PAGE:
Russell Martin was the Pirates’ big free agent addition over the winter, signing the largest major league free agent contract in club history. While his Pirates career his started slowly offensively, he has helped the club defensively; FanGraphs’ Jeff Sullivan looked at the impact that Martin has had with his pitch framing skills and noted a big change for the Bucs. However, as good as Martin could be defensively he will soon need to offer something at the plate in order for him to have value to the club.
Martin’s hitting .103/.205/.154 over 44 plate appearances with just two extra base hits (both doubles). His .177 wOBA it the third lowest on the team, which produces a park and league adjusted wRC+ of just 7, only hitting better than Clint Barmes (.150 wOBA, -12 wRC+) and Pedro Alvarez (.140 wOBA, -18 wRC+). Needless to say, Martin’s had a poor start offensively; although it is too early to make Rod Barajas comparisons.
A closer look does provide a lot of hope for a turnaround. He’s struck out just five times (11.4 K%), so the slow start is largely luck related. Batting average on balls in play is the statistic that many cited when looking at Martin’s potential at surpassing his .211/.311/.403 batting line in 2012. While his .222 BABIP was low last season, it’s made to look lucky by his .118 BABIP so far this season. However, one of the reasons why Martin’s balls in play average is so low is that he’s shown very little power. When balls have left the infield, Martin has failed to show even warning track power:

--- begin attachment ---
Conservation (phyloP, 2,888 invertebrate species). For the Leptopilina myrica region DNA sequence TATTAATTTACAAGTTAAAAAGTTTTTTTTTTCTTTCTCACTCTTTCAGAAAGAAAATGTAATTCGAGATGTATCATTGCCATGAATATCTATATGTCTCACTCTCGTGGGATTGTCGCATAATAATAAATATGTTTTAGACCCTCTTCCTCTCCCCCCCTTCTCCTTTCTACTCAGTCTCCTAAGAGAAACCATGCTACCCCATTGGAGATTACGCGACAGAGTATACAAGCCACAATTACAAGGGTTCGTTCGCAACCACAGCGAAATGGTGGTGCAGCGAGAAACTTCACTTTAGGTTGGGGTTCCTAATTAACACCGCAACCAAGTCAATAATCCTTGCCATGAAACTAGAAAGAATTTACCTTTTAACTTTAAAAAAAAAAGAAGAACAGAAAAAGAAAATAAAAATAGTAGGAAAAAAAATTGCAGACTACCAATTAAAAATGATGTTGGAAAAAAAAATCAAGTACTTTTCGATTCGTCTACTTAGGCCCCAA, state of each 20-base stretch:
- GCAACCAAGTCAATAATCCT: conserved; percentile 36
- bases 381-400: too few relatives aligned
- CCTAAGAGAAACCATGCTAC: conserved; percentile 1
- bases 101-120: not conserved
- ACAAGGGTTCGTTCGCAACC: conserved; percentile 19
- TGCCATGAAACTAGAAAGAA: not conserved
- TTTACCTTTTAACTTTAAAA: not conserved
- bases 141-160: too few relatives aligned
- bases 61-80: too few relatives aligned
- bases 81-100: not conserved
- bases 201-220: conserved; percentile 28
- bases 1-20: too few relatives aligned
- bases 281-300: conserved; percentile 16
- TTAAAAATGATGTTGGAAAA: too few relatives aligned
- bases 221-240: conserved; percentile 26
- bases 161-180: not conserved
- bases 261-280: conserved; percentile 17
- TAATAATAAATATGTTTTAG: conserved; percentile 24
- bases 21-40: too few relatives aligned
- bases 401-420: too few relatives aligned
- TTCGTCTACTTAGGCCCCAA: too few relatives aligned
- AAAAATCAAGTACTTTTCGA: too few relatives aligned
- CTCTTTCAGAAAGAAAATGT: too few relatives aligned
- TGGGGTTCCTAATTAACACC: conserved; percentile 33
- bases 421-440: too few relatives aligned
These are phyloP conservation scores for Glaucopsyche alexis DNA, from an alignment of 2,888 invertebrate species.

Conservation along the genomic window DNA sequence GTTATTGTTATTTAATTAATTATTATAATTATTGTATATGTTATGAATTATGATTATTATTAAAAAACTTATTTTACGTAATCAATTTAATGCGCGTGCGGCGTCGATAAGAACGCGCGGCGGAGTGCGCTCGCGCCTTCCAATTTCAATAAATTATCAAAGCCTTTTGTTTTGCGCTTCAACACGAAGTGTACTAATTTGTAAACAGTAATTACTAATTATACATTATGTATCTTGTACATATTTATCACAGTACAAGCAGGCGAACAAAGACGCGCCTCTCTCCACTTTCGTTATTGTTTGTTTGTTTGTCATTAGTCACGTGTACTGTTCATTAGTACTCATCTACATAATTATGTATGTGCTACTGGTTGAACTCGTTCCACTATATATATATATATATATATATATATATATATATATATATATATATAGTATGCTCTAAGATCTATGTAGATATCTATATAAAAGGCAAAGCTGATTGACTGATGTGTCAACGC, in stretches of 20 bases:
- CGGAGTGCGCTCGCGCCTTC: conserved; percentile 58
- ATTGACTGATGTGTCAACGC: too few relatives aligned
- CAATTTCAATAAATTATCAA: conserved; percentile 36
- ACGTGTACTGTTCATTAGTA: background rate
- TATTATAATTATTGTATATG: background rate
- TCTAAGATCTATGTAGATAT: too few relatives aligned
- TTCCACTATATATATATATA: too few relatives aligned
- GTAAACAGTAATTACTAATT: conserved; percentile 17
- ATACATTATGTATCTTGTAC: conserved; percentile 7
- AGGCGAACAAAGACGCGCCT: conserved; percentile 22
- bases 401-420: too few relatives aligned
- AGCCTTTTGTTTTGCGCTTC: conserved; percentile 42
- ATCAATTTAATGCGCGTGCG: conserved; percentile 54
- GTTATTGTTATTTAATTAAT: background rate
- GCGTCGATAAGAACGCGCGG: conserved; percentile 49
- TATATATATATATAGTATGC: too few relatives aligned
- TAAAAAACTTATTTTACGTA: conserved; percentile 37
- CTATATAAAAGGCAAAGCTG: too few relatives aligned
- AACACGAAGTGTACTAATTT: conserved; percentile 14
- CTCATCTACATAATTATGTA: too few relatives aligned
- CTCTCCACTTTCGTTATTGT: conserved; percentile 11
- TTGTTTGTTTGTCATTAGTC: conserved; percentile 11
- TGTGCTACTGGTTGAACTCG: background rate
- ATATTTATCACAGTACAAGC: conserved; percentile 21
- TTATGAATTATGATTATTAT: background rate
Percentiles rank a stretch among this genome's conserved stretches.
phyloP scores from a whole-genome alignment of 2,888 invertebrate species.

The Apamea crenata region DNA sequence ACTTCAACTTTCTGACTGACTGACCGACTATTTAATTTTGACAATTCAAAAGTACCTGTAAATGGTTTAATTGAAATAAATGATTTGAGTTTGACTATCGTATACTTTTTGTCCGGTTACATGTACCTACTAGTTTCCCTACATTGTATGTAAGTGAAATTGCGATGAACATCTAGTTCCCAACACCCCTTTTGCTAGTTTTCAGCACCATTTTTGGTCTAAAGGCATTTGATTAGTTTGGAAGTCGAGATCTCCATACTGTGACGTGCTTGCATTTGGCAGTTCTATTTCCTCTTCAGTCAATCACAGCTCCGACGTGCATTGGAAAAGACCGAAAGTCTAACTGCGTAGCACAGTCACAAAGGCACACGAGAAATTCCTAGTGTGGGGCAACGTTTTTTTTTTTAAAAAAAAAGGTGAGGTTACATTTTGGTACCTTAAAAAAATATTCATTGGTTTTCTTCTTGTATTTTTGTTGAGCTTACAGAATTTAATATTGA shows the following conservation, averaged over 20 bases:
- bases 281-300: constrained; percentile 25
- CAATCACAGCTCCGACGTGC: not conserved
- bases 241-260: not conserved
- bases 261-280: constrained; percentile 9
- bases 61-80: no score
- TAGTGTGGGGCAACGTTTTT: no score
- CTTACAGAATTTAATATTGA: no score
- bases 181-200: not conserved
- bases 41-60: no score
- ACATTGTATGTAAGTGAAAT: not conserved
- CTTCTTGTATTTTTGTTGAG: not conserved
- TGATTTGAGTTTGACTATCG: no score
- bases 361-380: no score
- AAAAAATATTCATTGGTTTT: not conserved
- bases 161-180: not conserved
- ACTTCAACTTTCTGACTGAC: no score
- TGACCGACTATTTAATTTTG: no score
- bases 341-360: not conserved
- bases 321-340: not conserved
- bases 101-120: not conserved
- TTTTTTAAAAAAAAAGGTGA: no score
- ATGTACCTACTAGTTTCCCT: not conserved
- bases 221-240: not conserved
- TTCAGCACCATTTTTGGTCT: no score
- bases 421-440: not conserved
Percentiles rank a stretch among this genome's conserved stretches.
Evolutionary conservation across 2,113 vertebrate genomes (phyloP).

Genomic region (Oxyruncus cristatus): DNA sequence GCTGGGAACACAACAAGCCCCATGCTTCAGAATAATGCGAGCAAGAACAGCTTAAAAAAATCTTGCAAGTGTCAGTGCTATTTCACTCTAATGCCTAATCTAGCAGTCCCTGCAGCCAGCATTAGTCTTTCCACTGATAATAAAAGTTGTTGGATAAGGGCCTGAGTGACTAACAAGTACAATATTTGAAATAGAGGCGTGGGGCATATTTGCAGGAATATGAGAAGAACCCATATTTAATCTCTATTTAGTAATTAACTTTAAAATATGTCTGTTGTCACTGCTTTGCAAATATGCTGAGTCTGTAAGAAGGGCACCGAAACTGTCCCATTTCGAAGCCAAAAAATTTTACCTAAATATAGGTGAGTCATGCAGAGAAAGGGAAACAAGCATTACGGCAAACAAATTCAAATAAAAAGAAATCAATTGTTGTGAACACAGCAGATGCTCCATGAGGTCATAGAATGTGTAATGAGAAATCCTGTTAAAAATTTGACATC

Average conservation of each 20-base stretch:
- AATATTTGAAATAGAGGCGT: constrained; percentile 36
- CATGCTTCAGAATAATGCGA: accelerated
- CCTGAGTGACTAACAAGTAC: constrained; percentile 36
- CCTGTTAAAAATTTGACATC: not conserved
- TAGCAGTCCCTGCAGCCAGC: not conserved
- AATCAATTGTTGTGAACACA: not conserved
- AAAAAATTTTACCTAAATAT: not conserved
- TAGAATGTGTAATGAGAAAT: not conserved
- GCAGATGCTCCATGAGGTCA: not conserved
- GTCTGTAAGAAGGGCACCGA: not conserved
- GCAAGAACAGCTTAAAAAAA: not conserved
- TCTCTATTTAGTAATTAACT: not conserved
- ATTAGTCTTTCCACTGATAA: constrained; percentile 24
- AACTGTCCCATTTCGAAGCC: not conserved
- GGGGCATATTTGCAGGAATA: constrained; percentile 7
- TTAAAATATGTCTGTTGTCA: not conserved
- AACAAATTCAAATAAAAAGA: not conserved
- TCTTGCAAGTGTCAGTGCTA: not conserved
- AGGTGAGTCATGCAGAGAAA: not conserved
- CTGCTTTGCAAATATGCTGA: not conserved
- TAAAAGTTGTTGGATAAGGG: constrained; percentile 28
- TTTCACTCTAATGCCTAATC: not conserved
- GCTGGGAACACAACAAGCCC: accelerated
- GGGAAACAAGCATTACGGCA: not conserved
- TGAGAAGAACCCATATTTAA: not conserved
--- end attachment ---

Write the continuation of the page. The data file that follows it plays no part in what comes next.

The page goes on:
Martin’s BABIP is going to regress towards the mean; although it was always likely to be on the unlucky side given that he’s not had an above average batting average on balls in play since 2008. What Martin has not done in an effort to hit his way out of the early season slump is expand the strike zone; in fact he’s shown remarkable plate discipline given his lack of success at the plate, only swinging at a couple of bad pitches:
Martin is rarely swinging the bat (36.6 Swing%) – only ten hitters among those that would qualify for the batting title at this point of the season have swung the bat on a less frequent basis. His selectivity at the plate is further seen in his whiff rate as Martin has swung and missed at 3.8% of pitches seen (only 14 hitters have whiffed less frequently). However, Martin is also seeing fewer pitches than usual; he’s currently seeing 3.59 pitches per plate appearance, which would be a career low (although this statistic is more than 100 plate appearances from beginning to stabilize). All of this is over the small sample size of the season so far, so it will be interesting to see if Martin's current approach alters at all once his statistics begin to trend upwards.
While Russell Martin’s Pittsburgh Pirates career has begun slowly at the plate, the positive is that he is at least helping defensively. Regardless of Michael McKenry’s performance in the backup role, Martin’s salary means that he should see the majority of time behind the plate in any case. Nonetheless, with the low BABIP and controlled strike zone then it’s likely that Martin will soon see a turnaround in fortunes; although he will really need to show more power in the process.